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By: Katherine Mansfield

Prelude is a short story by Katherine Mansfield. It was first published by the Hogarth Press in July 1918, after Virginia Woolf encouraged her to finish the story. Mansfield had begun writing Prelude in the midst of a love affair she had in Paris in 1915. It was reprinted in Bliss and Other Stories (1920). The story was a compressed and subtler version of a longer work The Aloe, which was later published posthumously in full.

The story is divided into twelve sections. It opens in medias res, and it is gradually developed that the Burnell family is moving out of their house.




There isn't enough room left on the buggy for Lottie and Kezia to get in because of all the stuff from the removal. A neighbour, Mrs Samuel Josephs, will look after them until another van comes in the evening to pick up other stuff. The children are told to mingle with the neighbours' children, and they are given tea.




Then Kezia goes back into her old house, looks about a few remaining items, then gets scared of something behind her. Lottie draws by and says the storeman is there to pick them up. They leave.




On the road the storeman refers to a lighthouse on Quarantine Island, thus suggesting that the story is set in Wellington. When they arrive, they are greeted by the grandmother; Linda has a headache; she and Aunt Beryl are having tea. Aunt Beryl and Stanley have argued over the fact that he was at work while she was left alone to deal with the removal.




The grandmother tucks the children in: Lottie and Isabel in the same bed, Kezia with her. Lottie says a prayer. Aunt Beryl dreams of being independent from Stanley. Stanley brags about buying the new house so cheap, then goes to bed with Linda. Pat and the servant girl turn in too. The grandmother goes to bed the last.




The next day, Linda wakes up to a sunny weather and a husband boasting about his physique - she ridicules him slightly. Bored, she thinks of how she dreamt of birds.




The grandmother is doing the dishes in the kitchen and remembers how, when they lived in Tasmania, Beryl was once stung by a red ant...Then Aunt Beryl wonders where she can put up some paintings she doesn't like. Linda comes up and is sent to the blooming garden to look after her children; Kezia and she look at an aloe.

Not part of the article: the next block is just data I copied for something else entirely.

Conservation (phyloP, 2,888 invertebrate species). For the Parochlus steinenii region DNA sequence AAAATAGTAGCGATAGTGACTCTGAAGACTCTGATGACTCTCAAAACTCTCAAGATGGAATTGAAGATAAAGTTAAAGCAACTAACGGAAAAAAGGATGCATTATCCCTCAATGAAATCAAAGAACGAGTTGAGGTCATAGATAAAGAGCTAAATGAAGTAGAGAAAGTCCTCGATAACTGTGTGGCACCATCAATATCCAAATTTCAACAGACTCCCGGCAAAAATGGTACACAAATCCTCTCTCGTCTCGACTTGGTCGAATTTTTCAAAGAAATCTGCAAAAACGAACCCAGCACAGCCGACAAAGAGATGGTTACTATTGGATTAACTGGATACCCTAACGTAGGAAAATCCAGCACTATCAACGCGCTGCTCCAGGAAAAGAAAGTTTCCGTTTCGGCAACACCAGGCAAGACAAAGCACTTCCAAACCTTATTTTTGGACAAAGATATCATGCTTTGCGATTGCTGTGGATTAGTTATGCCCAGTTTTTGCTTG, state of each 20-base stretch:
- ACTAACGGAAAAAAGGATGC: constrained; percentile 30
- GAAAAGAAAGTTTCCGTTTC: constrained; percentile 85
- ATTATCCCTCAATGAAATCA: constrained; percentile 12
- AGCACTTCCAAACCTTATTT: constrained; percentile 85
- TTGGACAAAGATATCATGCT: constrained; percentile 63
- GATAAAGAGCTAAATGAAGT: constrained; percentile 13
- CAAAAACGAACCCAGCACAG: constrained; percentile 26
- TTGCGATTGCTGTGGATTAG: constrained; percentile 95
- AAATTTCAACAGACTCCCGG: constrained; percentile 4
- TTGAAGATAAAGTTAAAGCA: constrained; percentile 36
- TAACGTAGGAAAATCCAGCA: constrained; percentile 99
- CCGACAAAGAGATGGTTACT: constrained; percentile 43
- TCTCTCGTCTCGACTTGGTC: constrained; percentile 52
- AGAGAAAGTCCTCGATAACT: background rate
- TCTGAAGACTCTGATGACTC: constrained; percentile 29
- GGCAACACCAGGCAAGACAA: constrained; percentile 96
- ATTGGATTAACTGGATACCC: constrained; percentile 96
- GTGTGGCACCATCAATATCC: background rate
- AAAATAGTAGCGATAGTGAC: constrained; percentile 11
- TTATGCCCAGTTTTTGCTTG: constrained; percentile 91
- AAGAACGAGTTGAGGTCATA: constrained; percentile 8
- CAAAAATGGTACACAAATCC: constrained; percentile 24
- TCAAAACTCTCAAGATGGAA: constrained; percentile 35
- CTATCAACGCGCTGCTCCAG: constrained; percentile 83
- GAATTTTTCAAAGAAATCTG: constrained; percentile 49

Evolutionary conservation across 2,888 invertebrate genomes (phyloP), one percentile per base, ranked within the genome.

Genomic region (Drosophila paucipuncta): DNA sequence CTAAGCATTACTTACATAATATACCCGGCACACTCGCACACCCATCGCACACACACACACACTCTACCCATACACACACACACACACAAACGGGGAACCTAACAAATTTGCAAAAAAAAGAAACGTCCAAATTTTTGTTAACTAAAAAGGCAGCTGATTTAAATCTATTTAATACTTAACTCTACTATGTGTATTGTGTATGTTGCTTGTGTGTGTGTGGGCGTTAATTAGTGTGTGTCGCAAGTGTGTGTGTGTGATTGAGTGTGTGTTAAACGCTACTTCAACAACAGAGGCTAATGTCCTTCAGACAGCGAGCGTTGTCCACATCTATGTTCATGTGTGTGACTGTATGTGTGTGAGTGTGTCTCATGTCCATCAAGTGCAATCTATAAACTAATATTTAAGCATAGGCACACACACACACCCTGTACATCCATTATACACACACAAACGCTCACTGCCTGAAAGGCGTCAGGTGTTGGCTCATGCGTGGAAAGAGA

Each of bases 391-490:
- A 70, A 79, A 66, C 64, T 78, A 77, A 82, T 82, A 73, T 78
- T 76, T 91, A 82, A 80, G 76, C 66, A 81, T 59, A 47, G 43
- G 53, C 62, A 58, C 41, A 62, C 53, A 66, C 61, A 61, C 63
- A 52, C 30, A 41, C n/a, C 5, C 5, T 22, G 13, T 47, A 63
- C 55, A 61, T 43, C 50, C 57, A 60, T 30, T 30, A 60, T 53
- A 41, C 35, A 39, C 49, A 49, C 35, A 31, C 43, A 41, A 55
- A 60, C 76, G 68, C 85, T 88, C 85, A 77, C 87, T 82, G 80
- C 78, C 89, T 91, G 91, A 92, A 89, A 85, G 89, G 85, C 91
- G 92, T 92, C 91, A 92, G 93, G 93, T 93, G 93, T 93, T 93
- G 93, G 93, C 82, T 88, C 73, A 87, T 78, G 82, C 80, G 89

Stanley comes back delighted from work with cherries, oysters and a pineapple, willing to see his wife; Linda seems less happy; Aunt Beryl is 'restless'.




The girls play at grown-ups, until Pip and Rags, their cousins the Trout boys arrive. The garden is "boncer" (or bonzer, an Australasian word meaning "super").




Pat chops off a duck's head to show the children that the duck still walks on for some instants after being killed; Kezia is shocked by the episode and demands Pat to "Put head back"




In the kitchen, Alice is reading a book on dreams; Aunt Beryl comes in and bosses her round, then feels better and walks out.




They eat the duck for tea. Stanley and Aunt Beryl play a game of cribbage, and he wins. Linda and her mother take a turn in the garden to look at the aloe. To Linda, the tree gets her thinking that she loathes Stanley, and dreams about leaving the house; Mrs Fairfield thinks it would be good to make jam out of the berries in the vegetable garden.




Aunt Beryl writes a letter to her friend Nan, saying she is bored with living in the countryside, then thinks to herself how despicably false and unhappy with herself she is, until Kezia calls for her to come to dinner.

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Kathleen Mansfield Murry was a prominent modernist writer who was born and brought up in New Zealand. She wrote short stories and poetry under the pen name Katherine Mansfield. When she was 19, she le...

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